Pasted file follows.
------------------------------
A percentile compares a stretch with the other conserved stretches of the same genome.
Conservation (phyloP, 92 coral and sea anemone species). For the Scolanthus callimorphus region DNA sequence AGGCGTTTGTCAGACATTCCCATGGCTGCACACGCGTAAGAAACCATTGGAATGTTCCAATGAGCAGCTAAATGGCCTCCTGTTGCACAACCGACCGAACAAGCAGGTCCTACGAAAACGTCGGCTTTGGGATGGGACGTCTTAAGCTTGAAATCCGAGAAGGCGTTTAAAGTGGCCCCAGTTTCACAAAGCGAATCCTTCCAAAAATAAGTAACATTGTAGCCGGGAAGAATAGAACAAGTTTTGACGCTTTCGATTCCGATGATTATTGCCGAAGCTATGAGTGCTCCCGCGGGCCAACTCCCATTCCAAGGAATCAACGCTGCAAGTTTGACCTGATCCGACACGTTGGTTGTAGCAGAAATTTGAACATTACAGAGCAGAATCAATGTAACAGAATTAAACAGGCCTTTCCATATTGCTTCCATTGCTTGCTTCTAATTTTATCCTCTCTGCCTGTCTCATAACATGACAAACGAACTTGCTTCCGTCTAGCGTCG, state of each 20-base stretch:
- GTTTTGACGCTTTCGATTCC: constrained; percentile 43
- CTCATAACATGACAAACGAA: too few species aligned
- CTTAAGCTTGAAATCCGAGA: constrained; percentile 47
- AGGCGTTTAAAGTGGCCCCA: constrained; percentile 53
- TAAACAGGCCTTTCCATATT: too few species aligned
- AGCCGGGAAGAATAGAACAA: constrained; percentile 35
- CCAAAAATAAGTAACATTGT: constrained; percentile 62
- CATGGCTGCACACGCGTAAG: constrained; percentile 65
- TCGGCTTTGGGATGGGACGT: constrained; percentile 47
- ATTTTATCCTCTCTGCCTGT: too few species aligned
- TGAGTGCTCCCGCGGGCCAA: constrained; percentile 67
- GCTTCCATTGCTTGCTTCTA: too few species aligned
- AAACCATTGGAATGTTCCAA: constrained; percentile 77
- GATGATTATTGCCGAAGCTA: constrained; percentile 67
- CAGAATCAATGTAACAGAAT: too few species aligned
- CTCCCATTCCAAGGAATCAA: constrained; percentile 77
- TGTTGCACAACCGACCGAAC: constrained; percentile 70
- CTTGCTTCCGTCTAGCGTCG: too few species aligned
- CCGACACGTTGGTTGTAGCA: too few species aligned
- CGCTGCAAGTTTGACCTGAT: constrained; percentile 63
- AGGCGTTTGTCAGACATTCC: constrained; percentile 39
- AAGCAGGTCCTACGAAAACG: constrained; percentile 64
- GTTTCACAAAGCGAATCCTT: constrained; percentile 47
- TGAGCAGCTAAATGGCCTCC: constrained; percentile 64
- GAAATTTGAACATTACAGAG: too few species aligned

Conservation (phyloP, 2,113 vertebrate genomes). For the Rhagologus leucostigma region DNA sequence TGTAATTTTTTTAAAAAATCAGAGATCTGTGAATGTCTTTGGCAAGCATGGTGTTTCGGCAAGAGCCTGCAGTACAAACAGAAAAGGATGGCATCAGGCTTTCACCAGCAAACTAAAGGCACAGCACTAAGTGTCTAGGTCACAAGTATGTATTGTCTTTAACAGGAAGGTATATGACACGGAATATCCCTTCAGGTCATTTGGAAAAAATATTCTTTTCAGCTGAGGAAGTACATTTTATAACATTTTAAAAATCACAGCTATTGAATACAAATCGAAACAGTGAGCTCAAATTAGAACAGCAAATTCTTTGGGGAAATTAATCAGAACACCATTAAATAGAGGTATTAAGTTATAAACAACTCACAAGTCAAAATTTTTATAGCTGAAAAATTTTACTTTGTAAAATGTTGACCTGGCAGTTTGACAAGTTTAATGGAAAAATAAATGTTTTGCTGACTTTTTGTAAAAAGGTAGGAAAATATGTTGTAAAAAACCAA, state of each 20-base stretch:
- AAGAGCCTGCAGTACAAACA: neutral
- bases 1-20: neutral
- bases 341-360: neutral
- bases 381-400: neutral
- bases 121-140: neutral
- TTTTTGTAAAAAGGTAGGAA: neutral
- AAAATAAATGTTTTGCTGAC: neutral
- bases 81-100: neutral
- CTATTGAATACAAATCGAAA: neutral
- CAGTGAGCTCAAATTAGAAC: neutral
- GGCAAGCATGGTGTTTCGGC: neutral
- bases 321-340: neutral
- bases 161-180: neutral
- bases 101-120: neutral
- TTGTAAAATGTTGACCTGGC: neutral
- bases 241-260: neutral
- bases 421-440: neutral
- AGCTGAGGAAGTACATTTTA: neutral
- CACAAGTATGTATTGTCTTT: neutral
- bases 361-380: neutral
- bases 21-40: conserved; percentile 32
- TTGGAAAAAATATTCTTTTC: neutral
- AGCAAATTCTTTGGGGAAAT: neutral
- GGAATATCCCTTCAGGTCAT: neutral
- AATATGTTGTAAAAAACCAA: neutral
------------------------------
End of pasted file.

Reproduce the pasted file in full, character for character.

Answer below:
A percentile compares a stretch with the other conserved stretches of the same genome.
Conservation (phyloP, 92 coral and sea anemone species). For the Scolanthus callimorphus region DNA sequence AGGCGTTTGTCAGACATTCCCATGGCTGCACACGCGTAAGAAACCATTGGAATGTTCCAATGAGCAGCTAAATGGCCTCCTGTTGCACAACCGACCGAACAAGCAGGTCCTACGAAAACGTCGGCTTTGGGATGGGACGTCTTAAGCTTGAAATCCGAGAAGGCGTTTAAAGTGGCCCCAGTTTCACAAAGCGAATCCTTCCAAAAATAAGTAACATTGTAGCCGGGAAGAATAGAACAAGTTTTGACGCTTTCGATTCCGATGATTATTGCCGAAGCTATGAGTGCTCCCGCGGGCCAACTCCCATTCCAAGGAATCAACGCTGCAAGTTTGACCTGATCCGACACGTTGGTTGTAGCAGAAATTTGAACATTACAGAGCAGAATCAATGTAACAGAATTAAACAGGCCTTTCCATATTGCTTCCATTGCTTGCTTCTAATTTTATCCTCTCTGCCTGTCTCATAACATGACAAACGAACTTGCTTCCGTCTAGCGTCG, state of each 20-base stretch:
- GTTTTGACGCTTTCGATTCC: constrained; percentile 43
- CTCATAACATGACAAACGAA: too few species aligned
- CTTAAGCTTGAAATCCGAGA: constrained; percentile 47
- AGGCGTTTAAAGTGGCCCCA: constrained; percentile 53
- TAAACAGGCCTTTCCATATT: too few species aligned
- AGCCGGGAAGAATAGAACAA: constrained; percentile 35
- CCAAAAATAAGTAACATTGT: constrained; percentile 62
- CATGGCTGCACACGCGTAAG: constrained; percentile 65
- TCGGCTTTGGGATGGGACGT: constrained; percentile 47
- ATTTTATCCTCTCTGCCTGT: too few species aligned
- TGAGTGCTCCCGCGGGCCAA: constrained; percentile 67
- GCTTCCATTGCTTGCTTCTA: too few species aligned
- AAACCATTGGAATGTTCCAA: constrained; percentile 77
- GATGATTATTGCCGAAGCTA: constrained; percentile 67
- CAGAATCAATGTAACAGAAT: too few species aligned
- CTCCCATTCCAAGGAATCAA: constrained; percentile 77
- TGTTGCACAACCGACCGAAC: constrained; percentile 70
- CTTGCTTCCGTCTAGCGTCG: too few species aligned
- CCGACACGTTGGTTGTAGCA: too few species aligned
- CGCTGCAAGTTTGACCTGAT: constrained; percentile 63
- AGGCGTTTGTCAGACATTCC: constrained; percentile 39
- AAGCAGGTCCTACGAAAACG: constrained; percentile 64
- GTTTCACAAAGCGAATCCTT: constrained; percentile 47
- TGAGCAGCTAAATGGCCTCC: constrained; percentile 64
- GAAATTTGAACATTACAGAG: too few species aligned

Conservation (phyloP, 2,113 vertebrate genomes). For the Rhagologus leucostigma region DNA sequence TGTAATTTTTTTAAAAAATCAGAGATCTGTGAATGTCTTTGGCAAGCATGGTGTTTCGGCAAGAGCCTGCAGTACAAACAGAAAAGGATGGCATCAGGCTTTCACCAGCAAACTAAAGGCACAGCACTAAGTGTCTAGGTCACAAGTATGTATTGTCTTTAACAGGAAGGTATATGACACGGAATATCCCTTCAGGTCATTTGGAAAAAATATTCTTTTCAGCTGAGGAAGTACATTTTATAACATTTTAAAAATCACAGCTATTGAATACAAATCGAAACAGTGAGCTCAAATTAGAACAGCAAATTCTTTGGGGAAATTAATCAGAACACCATTAAATAGAGGTATTAAGTTATAAACAACTCACAAGTCAAAATTTTTATAGCTGAAAAATTTTACTTTGTAAAATGTTGACCTGGCAGTTTGACAAGTTTAATGGAAAAATAAATGTTTTGCTGACTTTTTGTAAAAAGGTAGGAAAATATGTTGTAAAAAACCAA, state of each 20-base stretch:
- AAGAGCCTGCAGTACAAACA: neutral
- bases 1-20: neutral
- bases 341-360: neutral
- bases 381-400: neutral
- bases 121-140: neutral
- TTTTTGTAAAAAGGTAGGAA: neutral
- AAAATAAATGTTTTGCTGAC: neutral
- bases 81-100: neutral
- CTATTGAATACAAATCGAAA: neutral
- CAGTGAGCTCAAATTAGAAC: neutral
- GGCAAGCATGGTGTTTCGGC: neutral
- bases 321-340: neutral
- bases 161-180: neutral
- bases 101-120: neutral
- TTGTAAAATGTTGACCTGGC: neutral
- bases 241-260: neutral
- bases 421-440: neutral
- AGCTGAGGAAGTACATTTTA: neutral
- CACAAGTATGTATTGTCTTT: neutral
- bases 361-380: neutral
- bases 21-40: conserved; percentile 32
- TTGGAAAAAATATTCTTTTC: neutral
- AGCAAATTCTTTGGGGAAAT: neutral
- GGAATATCCCTTCAGGTCAT: neutral
- AATATGTTGTAAAAAACCAA: neutral